We are so pleased to celebrate Job sharing gaining more traction in senior roles. With increasing numbers of leadership Job shares, I thought it would be timely to publish our experience of what is important to consider when it comes to leading as a Job share Partnership. The more senior the role, the more relevant the point that "success in Job sharing requires a Talent Partnership mindset, as opposed to a Job share mindset".
Adopting a Talent Partnership mindset
Ironically, interpreting a Job share as "sharing a job" doesn't lead to success, quite the opposite in fact; it encourages a mindset of "arranging cover" as opposed to "ensuring continuity". It is this mindset that informs the all too common judgement of "this role isn't suited to Job sharing". Adopting a Talent Partnership mindset from the outset builds a partnership approach to full-time continuity, with inherent communication and commitment to building reputation around a Talent Partnership identity; this approach is crucial for success in leadership.
Practical considerations when leading a team
Having created and supported Talent Partnerships for several years, we recognise that whilst there isn't necessarily a "one size fits all" approach to managing as a partnership, there are common success criteria. Our advice is to avoid splitting the role, since this introduces breaks in continuity and instead to take lead in certain aspects, whilst ensuring the partnership retains ownership and accountability for all duties. Some partnerships successfully split out the man management duties from other project duties and this can work. Other partnerships have split man management at first and later found that a full partnership approach works better. So with this in mind, our advice is to start with a plan, stick to the plan, review effectiveness early and be prepared to refine the approach based on success.
Pioneers of senior level Job share partnerships are inherently part of building cultural acceptance in their organisation, by delivering successfully and becoming role models to support further roll out. It's important to bare in mind as leaders and managers of teams, that your effective, transparent communication and a consistent approach sets a great example and is part of building wider trust and cultural acceptance.
Top tips to take away
With a Talent Partnership mindset, our top tips for getting started in leading and managing as a Job share are:
1. Agree your vision and communication plan for managing the team together at the outset, stick to it, and review regularly, with a first 360 at 3 months.
2. Whether your approach is a pure share, or you are taking lead on certain aspects, ensure this is clearly communicated to the team. Share how you maintain continuity and ensure that your system is set up to reflect and support your approach e.g. should team members be able to specify one partner over the other?.
3. Present a united front; always back each other up and tackle differences offline during your comms sessions.
4. Be prepared to flex based on what works best; run regular 360 feedback with the team and wider stakeholders.
5. Schedule performance reviews on overlap days to reinforce the partnership identity with the team.
A final point to consider when managing teams is to be intentional about creating opportunities to deputise e.g. by taking holiday at the same time at certain times of the year to give team members the opportunity to step up.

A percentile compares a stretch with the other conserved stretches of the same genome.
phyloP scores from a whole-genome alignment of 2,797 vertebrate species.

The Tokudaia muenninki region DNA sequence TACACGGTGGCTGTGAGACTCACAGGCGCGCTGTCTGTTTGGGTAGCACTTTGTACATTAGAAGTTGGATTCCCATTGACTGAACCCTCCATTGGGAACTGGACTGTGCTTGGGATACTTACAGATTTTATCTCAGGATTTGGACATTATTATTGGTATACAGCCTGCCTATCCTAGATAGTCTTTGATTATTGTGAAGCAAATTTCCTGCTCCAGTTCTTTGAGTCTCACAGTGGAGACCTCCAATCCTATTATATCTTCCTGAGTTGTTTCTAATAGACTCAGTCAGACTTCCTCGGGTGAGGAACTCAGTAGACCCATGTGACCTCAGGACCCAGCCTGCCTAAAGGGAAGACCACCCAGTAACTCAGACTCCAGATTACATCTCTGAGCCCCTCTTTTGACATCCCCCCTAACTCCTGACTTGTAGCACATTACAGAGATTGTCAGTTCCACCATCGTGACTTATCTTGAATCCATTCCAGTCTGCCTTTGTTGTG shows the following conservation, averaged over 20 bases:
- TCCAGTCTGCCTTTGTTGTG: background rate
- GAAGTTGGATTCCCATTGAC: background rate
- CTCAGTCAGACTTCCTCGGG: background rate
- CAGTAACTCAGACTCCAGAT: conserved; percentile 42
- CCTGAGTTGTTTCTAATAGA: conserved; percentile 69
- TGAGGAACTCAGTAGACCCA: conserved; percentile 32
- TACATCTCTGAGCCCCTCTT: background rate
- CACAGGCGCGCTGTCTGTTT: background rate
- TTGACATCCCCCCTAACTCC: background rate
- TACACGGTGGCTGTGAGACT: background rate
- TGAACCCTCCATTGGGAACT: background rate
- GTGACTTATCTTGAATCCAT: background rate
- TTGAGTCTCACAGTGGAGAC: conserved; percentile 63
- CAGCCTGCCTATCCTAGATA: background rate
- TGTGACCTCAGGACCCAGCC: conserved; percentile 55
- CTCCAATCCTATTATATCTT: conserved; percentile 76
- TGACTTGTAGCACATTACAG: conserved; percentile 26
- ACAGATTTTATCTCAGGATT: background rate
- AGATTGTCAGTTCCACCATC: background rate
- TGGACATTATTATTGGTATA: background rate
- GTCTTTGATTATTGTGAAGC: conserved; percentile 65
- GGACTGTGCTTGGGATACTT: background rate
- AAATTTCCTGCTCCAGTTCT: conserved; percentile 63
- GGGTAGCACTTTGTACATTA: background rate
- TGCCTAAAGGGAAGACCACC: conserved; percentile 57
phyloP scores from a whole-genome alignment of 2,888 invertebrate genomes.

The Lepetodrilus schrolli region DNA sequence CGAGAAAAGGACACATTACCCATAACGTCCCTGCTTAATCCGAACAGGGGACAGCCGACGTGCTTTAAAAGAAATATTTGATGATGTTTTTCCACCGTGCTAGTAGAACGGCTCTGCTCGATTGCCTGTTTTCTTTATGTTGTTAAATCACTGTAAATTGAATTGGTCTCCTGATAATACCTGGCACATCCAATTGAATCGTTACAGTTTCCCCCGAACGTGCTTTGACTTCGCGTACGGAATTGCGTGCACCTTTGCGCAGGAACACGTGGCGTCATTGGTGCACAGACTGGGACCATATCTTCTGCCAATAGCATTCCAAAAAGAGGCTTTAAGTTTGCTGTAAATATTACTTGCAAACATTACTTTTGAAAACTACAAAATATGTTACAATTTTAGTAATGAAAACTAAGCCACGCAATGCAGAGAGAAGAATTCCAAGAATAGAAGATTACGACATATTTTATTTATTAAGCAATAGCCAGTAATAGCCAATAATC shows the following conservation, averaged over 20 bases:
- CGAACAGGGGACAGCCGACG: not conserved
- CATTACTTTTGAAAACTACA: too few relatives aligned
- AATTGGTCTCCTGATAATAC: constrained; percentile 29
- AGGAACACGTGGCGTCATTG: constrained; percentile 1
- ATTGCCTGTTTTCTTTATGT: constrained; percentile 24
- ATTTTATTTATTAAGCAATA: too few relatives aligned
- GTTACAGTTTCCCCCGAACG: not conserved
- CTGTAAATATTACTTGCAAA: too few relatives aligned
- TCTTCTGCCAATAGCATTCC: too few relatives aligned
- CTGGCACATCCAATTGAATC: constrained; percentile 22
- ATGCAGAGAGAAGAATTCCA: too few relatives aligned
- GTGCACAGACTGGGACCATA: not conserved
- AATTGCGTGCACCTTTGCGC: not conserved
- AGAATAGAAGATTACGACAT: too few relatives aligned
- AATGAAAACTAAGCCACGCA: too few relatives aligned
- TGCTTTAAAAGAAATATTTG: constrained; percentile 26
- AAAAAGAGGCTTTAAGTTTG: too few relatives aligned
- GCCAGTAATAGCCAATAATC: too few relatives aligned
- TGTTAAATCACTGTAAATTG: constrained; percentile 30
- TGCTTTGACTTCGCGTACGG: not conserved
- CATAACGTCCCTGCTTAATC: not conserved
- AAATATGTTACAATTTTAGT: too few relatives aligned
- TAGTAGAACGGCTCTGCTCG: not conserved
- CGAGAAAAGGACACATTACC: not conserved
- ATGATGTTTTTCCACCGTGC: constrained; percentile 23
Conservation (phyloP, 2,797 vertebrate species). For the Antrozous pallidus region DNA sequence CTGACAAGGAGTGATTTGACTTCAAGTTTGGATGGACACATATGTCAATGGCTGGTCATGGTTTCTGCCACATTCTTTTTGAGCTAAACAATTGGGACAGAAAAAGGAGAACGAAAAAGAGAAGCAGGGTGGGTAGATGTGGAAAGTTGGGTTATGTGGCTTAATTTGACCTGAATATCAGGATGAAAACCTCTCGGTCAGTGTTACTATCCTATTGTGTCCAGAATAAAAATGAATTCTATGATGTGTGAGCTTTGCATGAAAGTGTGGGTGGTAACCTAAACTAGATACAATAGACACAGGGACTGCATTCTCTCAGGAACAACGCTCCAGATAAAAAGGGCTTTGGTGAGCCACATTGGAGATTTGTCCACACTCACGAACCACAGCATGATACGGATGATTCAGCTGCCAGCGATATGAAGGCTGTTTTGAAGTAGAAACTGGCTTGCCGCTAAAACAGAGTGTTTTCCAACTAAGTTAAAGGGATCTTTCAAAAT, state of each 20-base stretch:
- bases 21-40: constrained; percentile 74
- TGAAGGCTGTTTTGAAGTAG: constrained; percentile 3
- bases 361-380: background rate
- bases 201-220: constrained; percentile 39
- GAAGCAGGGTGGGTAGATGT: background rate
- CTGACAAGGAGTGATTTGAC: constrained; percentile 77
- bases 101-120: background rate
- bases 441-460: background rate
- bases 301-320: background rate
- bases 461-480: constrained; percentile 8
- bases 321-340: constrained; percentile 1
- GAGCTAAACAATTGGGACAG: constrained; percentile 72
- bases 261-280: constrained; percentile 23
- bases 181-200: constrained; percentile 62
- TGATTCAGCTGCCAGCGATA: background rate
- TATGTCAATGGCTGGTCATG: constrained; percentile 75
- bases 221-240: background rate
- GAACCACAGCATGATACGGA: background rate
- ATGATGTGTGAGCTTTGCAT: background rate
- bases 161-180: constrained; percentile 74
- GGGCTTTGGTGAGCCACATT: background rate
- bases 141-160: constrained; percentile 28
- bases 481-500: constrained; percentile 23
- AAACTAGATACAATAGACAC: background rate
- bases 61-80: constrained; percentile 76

Advice and support
At Ginibee, our Partner Up training programme has been designed to address and accelerate cultural acceptance of implementing Jobsharing. If you have any additional comments or questions about this post we would love to hear from you. Or to find out more about how we can help you to successfully implement Job sharing, contact email@example.com or firstname.lastname@example.org.
Part-time is an interesting concept and yet another term which is open to interpretation. More often than not, we find that part-time is in fact a 4 day week, requiring a "most-of-the-time" commitment, to deliver the same full-time output, in four days and to be paid pro-rata.
Job-sharing has seen renewed energy and momentum in recent years, since the right to request flexible working legislation came into play in June 2014. Since then, there has been increasing awareness of the work-life balance trade off at senior levels and the impact this has had on gender pay gap. Millennials and senior talent possess a new confidence to admit that work-life balance and career progression are high on the agenda when choosing an employer and are prepared to be proactive about it.
In the aftermath of the first year of Gender Pay Gap reporting, opening up career opportunities that support diverse lifestyles at all points along the career ladder is a priority for companies looking to close their gaps and balance out senior teams.
Our research and experience has revealed to us that Job-sharing is one of the least well understood types of flexible working. There are two major challenges here; one being the fact that the term "Job share" has been around for a while (since the 1940's) and so many have formed an interpretation of what it is, secondly, there are many ways to interpret the word which leads to another level of challenge to overcome.
Sara is the founder and CEO of Ginibee and a proud mum of two legends. Absolutely passionate about making successful Job sharing accessible, Sara set Ginibee up with the sole mission of "making successful Job sharing accessible" and has specialised in optimising and similifying the process to create successful Job shares since 2013 and in doing so has created a unique into a purpose-built platform, to accelerate the creation of Talent Partnerships.